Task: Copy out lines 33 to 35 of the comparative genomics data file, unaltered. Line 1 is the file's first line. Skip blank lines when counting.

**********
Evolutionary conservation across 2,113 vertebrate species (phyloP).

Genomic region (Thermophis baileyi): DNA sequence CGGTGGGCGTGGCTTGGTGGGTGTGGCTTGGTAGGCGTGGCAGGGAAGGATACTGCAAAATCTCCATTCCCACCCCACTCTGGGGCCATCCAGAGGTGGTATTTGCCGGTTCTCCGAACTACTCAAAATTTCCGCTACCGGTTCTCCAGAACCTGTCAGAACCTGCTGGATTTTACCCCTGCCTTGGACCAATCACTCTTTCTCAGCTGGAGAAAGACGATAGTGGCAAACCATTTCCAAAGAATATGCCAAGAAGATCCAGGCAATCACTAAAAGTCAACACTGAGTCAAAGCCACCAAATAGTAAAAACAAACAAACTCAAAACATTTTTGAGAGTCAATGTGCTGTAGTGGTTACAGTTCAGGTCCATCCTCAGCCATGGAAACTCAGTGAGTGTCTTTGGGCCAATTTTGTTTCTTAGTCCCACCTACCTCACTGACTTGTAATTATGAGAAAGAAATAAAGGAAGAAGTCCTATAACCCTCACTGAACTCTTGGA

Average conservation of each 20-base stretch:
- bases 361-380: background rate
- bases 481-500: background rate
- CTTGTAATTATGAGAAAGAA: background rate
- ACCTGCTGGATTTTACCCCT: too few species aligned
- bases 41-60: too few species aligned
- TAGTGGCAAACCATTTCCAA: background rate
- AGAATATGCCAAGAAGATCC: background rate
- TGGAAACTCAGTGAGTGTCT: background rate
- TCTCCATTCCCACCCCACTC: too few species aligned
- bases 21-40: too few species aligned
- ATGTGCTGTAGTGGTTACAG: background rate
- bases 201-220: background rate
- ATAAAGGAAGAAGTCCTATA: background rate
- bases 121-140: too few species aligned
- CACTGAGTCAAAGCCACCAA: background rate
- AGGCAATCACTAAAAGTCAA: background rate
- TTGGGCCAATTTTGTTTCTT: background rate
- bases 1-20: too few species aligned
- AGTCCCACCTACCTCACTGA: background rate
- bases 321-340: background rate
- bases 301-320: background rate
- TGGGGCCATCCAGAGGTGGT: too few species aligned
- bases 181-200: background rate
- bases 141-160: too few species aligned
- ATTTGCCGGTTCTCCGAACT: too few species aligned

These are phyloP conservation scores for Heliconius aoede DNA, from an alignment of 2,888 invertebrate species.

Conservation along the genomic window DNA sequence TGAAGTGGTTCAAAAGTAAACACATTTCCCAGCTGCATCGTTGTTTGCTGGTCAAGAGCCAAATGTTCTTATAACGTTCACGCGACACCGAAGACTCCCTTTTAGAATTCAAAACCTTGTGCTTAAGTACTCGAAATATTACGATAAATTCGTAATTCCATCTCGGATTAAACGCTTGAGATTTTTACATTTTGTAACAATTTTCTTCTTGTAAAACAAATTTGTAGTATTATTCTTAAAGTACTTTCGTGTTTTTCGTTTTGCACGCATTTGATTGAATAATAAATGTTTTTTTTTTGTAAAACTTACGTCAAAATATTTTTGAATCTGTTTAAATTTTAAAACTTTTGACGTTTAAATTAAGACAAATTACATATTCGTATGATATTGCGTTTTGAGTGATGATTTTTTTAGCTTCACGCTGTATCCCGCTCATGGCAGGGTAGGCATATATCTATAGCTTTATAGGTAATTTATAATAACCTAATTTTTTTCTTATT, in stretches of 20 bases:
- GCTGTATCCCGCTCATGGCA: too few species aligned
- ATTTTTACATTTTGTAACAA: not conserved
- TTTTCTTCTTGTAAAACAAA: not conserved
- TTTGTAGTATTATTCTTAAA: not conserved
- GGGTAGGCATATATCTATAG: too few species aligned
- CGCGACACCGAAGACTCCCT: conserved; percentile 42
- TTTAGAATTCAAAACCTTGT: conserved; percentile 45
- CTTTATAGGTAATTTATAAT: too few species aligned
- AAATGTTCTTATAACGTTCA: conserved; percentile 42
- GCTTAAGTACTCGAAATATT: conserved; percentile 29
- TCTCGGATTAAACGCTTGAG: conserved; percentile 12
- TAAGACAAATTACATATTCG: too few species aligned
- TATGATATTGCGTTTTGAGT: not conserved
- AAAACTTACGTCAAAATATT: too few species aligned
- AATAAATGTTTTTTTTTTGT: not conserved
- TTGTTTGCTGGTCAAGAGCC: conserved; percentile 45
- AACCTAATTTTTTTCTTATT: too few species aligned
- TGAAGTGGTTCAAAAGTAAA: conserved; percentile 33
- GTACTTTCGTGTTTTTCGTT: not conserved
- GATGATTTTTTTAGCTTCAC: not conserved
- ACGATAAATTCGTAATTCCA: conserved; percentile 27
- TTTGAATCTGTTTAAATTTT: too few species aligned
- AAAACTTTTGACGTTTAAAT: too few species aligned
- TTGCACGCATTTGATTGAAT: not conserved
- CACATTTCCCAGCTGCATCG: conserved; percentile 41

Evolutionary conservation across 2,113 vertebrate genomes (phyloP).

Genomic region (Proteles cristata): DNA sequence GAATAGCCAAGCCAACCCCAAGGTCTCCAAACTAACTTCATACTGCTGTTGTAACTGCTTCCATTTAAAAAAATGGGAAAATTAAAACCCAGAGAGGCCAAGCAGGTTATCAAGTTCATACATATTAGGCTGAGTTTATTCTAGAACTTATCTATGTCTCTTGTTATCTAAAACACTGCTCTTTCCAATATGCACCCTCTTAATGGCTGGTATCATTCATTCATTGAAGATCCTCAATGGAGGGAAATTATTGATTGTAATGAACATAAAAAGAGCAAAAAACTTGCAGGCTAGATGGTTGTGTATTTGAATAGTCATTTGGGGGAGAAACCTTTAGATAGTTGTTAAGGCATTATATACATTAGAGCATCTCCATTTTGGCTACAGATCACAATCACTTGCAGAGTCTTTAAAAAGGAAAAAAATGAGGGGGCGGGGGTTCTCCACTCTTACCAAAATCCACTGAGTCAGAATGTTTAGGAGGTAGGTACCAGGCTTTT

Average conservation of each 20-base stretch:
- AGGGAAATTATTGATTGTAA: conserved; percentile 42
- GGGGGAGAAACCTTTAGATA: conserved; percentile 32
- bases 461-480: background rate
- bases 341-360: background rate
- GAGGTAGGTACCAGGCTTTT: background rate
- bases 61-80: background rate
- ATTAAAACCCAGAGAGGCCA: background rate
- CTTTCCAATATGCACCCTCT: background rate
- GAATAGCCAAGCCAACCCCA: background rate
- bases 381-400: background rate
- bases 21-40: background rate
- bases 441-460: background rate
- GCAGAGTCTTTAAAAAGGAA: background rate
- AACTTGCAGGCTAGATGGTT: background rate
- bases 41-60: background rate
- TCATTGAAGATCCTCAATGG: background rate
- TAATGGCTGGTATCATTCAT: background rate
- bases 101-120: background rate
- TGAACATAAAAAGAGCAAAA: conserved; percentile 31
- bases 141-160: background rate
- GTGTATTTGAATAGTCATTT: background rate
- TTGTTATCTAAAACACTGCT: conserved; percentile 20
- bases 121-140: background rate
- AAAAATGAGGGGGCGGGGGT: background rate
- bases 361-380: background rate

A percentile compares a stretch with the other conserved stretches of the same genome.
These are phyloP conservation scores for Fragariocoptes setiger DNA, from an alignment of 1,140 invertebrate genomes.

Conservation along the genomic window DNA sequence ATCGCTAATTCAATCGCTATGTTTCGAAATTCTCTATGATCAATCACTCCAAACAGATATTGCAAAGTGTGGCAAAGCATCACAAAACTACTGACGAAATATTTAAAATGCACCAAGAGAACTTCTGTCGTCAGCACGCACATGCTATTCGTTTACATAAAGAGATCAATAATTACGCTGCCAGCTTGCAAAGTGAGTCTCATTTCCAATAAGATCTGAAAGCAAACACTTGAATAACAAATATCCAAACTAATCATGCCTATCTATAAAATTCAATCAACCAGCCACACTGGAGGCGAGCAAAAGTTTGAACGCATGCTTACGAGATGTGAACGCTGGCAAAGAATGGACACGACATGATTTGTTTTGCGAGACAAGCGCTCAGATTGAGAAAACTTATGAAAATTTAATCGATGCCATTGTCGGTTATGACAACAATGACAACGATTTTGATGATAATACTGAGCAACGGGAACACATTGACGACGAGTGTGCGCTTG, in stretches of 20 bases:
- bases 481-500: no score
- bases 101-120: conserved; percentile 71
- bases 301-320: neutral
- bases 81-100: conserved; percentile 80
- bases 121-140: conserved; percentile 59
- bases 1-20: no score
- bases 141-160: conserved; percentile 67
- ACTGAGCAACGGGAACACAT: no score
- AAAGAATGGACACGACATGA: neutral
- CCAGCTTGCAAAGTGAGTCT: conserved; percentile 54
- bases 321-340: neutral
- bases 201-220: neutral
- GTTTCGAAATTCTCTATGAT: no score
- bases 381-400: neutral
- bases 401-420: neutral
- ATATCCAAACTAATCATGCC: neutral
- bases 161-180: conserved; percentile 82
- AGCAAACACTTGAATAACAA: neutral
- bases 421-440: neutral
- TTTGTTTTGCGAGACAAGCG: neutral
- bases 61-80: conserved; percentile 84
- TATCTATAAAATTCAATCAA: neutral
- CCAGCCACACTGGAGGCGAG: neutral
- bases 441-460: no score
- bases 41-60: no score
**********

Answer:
- TTTTCTTCTTGTAAAACAAA: not conserved
- TTTGTAGTATTATTCTTAAA: not conserved
- GGGTAGGCATATATCTATAG: too few species aligned